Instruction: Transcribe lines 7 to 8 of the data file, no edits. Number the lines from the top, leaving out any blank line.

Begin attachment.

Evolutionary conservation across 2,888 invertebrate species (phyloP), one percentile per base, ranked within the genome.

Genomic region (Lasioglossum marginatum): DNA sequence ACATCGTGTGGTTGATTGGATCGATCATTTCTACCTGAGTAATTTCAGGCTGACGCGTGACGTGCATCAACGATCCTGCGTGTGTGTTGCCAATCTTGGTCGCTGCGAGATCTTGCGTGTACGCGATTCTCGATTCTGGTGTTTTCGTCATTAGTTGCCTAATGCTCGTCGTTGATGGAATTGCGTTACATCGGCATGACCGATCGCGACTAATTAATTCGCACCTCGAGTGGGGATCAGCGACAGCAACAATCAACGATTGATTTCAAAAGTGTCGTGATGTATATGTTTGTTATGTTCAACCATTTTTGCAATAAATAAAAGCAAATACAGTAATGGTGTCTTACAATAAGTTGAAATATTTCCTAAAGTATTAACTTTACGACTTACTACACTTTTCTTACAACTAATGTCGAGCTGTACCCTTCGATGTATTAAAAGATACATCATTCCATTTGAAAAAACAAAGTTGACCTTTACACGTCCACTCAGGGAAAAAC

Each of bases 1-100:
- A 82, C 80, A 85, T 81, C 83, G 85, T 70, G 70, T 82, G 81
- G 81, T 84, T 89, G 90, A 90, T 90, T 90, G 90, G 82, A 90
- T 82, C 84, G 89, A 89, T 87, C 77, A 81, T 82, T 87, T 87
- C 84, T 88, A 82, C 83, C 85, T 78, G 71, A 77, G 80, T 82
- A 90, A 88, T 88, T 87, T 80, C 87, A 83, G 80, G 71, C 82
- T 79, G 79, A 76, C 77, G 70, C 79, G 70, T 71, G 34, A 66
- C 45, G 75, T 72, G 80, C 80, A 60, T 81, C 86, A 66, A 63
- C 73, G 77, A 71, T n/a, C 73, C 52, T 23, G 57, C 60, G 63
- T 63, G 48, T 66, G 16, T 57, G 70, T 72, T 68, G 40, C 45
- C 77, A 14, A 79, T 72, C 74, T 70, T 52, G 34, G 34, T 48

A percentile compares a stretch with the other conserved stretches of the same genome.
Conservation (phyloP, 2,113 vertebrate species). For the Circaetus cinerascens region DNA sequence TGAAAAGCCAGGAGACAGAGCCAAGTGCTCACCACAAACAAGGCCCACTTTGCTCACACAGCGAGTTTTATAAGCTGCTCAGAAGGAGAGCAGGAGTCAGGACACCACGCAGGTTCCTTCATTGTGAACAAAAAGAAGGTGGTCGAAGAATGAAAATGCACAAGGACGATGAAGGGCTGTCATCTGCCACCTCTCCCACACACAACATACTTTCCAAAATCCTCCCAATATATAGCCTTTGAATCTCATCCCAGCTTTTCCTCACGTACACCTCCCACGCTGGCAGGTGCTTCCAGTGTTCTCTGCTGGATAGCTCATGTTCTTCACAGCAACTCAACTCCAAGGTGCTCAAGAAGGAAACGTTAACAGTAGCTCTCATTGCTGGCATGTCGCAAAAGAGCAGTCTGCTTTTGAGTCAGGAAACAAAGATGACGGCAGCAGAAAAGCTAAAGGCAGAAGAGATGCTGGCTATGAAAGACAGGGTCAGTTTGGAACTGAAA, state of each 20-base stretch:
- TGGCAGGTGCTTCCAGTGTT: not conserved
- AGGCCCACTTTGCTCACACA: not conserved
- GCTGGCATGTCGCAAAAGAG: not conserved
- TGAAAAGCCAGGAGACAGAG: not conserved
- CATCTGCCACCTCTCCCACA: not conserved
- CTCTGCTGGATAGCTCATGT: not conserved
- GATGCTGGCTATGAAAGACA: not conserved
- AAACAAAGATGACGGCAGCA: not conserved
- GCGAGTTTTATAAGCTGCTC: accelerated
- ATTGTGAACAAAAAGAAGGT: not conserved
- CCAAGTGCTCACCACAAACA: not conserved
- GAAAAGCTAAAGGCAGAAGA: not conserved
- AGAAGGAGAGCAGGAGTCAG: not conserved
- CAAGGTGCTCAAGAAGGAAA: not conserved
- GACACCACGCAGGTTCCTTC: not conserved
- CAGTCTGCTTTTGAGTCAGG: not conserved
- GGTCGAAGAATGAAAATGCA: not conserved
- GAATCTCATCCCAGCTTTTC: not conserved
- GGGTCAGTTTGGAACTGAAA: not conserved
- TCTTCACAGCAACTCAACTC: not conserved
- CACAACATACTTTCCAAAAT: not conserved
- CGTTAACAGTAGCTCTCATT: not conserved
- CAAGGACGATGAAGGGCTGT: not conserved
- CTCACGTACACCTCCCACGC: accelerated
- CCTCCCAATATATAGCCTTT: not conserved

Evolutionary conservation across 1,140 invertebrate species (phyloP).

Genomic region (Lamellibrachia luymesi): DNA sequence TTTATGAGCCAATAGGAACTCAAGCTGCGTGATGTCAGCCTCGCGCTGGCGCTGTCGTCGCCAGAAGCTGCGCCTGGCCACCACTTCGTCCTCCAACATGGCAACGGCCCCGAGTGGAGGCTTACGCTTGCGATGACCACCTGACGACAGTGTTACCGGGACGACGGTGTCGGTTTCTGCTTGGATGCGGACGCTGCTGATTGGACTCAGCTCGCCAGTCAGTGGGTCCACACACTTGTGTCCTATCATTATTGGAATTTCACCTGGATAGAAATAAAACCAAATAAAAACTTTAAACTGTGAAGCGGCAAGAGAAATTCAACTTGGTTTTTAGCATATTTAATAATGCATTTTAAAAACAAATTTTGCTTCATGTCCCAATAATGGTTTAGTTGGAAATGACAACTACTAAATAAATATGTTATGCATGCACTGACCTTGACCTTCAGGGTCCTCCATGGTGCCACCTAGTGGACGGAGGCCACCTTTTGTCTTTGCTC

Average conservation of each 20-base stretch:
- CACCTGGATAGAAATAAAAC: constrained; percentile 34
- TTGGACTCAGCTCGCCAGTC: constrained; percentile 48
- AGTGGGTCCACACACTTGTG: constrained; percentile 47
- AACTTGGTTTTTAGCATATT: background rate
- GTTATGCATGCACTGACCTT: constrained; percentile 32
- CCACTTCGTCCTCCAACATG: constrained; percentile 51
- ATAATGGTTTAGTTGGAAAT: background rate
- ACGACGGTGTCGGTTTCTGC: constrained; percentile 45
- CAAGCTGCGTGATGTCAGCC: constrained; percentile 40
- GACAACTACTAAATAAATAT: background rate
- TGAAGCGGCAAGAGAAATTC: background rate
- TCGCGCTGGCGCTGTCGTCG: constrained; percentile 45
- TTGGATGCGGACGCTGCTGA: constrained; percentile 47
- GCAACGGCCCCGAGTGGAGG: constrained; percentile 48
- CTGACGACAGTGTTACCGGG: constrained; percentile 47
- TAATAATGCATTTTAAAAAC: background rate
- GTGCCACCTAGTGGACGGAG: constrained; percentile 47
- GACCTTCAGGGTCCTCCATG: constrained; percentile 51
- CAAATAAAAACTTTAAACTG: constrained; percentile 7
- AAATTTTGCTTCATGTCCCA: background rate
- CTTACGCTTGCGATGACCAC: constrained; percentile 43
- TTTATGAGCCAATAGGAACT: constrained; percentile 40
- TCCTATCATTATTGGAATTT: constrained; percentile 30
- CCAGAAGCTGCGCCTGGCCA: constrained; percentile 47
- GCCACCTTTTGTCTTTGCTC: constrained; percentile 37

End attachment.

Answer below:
- C 84, T 88, A 82, C 83, C 85, T 78, G 71, A 77, G 80, T 82
- A 90, A 88, T 88, T 87, T 80, C 87, A 83, G 80, G 71, C 82